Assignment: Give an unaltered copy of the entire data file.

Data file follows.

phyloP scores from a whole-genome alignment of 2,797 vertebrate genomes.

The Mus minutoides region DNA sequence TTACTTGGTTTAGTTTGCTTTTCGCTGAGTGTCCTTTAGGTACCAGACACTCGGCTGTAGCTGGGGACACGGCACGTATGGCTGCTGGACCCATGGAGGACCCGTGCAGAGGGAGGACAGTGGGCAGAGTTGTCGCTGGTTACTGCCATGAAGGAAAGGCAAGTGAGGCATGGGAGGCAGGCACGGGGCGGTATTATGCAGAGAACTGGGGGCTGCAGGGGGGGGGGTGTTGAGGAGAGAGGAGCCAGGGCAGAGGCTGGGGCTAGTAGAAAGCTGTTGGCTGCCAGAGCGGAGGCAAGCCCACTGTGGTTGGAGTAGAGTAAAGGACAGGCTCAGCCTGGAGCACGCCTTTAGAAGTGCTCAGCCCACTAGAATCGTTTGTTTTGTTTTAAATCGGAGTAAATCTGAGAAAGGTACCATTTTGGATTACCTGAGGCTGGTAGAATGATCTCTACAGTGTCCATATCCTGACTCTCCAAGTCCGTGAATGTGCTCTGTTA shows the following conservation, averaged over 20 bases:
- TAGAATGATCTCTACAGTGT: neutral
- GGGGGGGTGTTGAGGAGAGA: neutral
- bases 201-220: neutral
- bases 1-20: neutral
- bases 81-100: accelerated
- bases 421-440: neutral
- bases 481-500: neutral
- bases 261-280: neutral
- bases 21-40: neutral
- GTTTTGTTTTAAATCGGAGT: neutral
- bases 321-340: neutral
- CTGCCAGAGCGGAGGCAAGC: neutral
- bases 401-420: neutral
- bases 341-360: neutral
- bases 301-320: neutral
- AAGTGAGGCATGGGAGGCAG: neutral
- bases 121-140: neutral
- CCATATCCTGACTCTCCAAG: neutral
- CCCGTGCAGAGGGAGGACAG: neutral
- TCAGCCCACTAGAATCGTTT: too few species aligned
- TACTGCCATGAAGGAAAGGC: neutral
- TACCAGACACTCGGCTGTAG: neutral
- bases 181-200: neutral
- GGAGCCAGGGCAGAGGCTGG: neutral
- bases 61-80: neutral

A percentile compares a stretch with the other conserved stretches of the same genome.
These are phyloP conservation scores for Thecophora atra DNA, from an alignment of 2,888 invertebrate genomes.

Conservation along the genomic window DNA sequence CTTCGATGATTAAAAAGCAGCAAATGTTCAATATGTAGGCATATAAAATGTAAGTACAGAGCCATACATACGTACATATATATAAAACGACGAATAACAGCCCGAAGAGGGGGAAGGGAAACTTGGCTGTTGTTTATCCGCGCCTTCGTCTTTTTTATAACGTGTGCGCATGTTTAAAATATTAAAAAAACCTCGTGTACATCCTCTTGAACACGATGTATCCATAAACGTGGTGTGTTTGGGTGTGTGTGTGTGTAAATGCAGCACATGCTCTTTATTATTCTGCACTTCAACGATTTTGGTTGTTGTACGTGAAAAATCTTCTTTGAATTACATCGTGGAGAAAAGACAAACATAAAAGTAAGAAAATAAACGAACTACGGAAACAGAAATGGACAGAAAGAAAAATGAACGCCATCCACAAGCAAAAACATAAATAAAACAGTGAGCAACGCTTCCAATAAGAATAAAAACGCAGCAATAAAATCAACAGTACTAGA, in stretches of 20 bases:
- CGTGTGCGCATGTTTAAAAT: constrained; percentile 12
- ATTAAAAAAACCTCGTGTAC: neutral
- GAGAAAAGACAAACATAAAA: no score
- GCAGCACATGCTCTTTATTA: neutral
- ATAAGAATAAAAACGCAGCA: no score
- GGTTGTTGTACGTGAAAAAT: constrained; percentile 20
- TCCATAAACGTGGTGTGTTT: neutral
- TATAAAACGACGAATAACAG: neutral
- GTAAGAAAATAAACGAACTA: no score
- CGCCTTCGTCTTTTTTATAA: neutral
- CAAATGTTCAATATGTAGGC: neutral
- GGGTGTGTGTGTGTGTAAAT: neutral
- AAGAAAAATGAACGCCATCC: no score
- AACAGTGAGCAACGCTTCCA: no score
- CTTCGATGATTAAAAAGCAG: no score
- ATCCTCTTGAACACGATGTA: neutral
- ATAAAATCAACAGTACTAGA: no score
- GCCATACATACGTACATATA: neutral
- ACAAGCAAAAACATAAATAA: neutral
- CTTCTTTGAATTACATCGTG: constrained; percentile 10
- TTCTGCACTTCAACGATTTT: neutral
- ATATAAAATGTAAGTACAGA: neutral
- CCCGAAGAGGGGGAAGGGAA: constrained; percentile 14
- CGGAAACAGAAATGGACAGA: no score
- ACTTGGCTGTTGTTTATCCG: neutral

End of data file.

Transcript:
phyloP scores from a whole-genome alignment of 2,797 vertebrate genomes.

The Mus minutoides region DNA sequence TTACTTGGTTTAGTTTGCTTTTCGCTGAGTGTCCTTTAGGTACCAGACACTCGGCTGTAGCTGGGGACACGGCACGTATGGCTGCTGGACCCATGGAGGACCCGTGCAGAGGGAGGACAGTGGGCAGAGTTGTCGCTGGTTACTGCCATGAAGGAAAGGCAAGTGAGGCATGGGAGGCAGGCACGGGGCGGTATTATGCAGAGAACTGGGGGCTGCAGGGGGGGGGGTGTTGAGGAGAGAGGAGCCAGGGCAGAGGCTGGGGCTAGTAGAAAGCTGTTGGCTGCCAGAGCGGAGGCAAGCCCACTGTGGTTGGAGTAGAGTAAAGGACAGGCTCAGCCTGGAGCACGCCTTTAGAAGTGCTCAGCCCACTAGAATCGTTTGTTTTGTTTTAAATCGGAGTAAATCTGAGAAAGGTACCATTTTGGATTACCTGAGGCTGGTAGAATGATCTCTACAGTGTCCATATCCTGACTCTCCAAGTCCGTGAATGTGCTCTGTTA shows the following conservation, averaged over 20 bases:
- TAGAATGATCTCTACAGTGT: neutral
- GGGGGGGTGTTGAGGAGAGA: neutral
- bases 201-220: neutral
- bases 1-20: neutral
- bases 81-100: accelerated
- bases 421-440: neutral
- bases 481-500: neutral
- bases 261-280: neutral
- bases 21-40: neutral
- GTTTTGTTTTAAATCGGAGT: neutral
- bases 321-340: neutral
- CTGCCAGAGCGGAGGCAAGC: neutral
- bases 401-420: neutral
- bases 341-360: neutral
- bases 301-320: neutral
- AAGTGAGGCATGGGAGGCAG: neutral
- bases 121-140: neutral
- CCATATCCTGACTCTCCAAG: neutral
- CCCGTGCAGAGGGAGGACAG: neutral
- TCAGCCCACTAGAATCGTTT: too few species aligned
- TACTGCCATGAAGGAAAGGC: neutral
- TACCAGACACTCGGCTGTAG: neutral
- bases 181-200: neutral
- GGAGCCAGGGCAGAGGCTGG: neutral
- bases 61-80: neutral

A percentile compares a stretch with the other conserved stretches of the same genome.
These are phyloP conservation scores for Thecophora atra DNA, from an alignment of 2,888 invertebrate genomes.

Conservation along the genomic window DNA sequence CTTCGATGATTAAAAAGCAGCAAATGTTCAATATGTAGGCATATAAAATGTAAGTACAGAGCCATACATACGTACATATATATAAAACGACGAATAACAGCCCGAAGAGGGGGAAGGGAAACTTGGCTGTTGTTTATCCGCGCCTTCGTCTTTTTTATAACGTGTGCGCATGTTTAAAATATTAAAAAAACCTCGTGTACATCCTCTTGAACACGATGTATCCATAAACGTGGTGTGTTTGGGTGTGTGTGTGTGTAAATGCAGCACATGCTCTTTATTATTCTGCACTTCAACGATTTTGGTTGTTGTACGTGAAAAATCTTCTTTGAATTACATCGTGGAGAAAAGACAAACATAAAAGTAAGAAAATAAACGAACTACGGAAACAGAAATGGACAGAAAGAAAAATGAACGCCATCCACAAGCAAAAACATAAATAAAACAGTGAGCAACGCTTCCAATAAGAATAAAAACGCAGCAATAAAATCAACAGTACTAGA, in stretches of 20 bases:
- CGTGTGCGCATGTTTAAAAT: constrained; percentile 12
- ATTAAAAAAACCTCGTGTAC: neutral
- GAGAAAAGACAAACATAAAA: no score
- GCAGCACATGCTCTTTATTA: neutral
- ATAAGAATAAAAACGCAGCA: no score
- GGTTGTTGTACGTGAAAAAT: constrained; percentile 20
- TCCATAAACGTGGTGTGTTT: neutral
- TATAAAACGACGAATAACAG: neutral
- GTAAGAAAATAAACGAACTA: no score
- CGCCTTCGTCTTTTTTATAA: neutral
- CAAATGTTCAATATGTAGGC: neutral
- GGGTGTGTGTGTGTGTAAAT: neutral
- AAGAAAAATGAACGCCATCC: no score
- AACAGTGAGCAACGCTTCCA: no score
- CTTCGATGATTAAAAAGCAG: no score
- ATCCTCTTGAACACGATGTA: neutral
- ATAAAATCAACAGTACTAGA: no score
- GCCATACATACGTACATATA: neutral
- ACAAGCAAAAACATAAATAA: neutral
- CTTCTTTGAATTACATCGTG: constrained; percentile 10
- TTCTGCACTTCAACGATTTT: neutral
- ATATAAAATGTAAGTACAGA: neutral
- CCCGAAGAGGGGGAAGGGAA: constrained; percentile 14
- CGGAAACAGAAATGGACAGA: no score
- ACTTGGCTGTTGTTTATCCG: neutral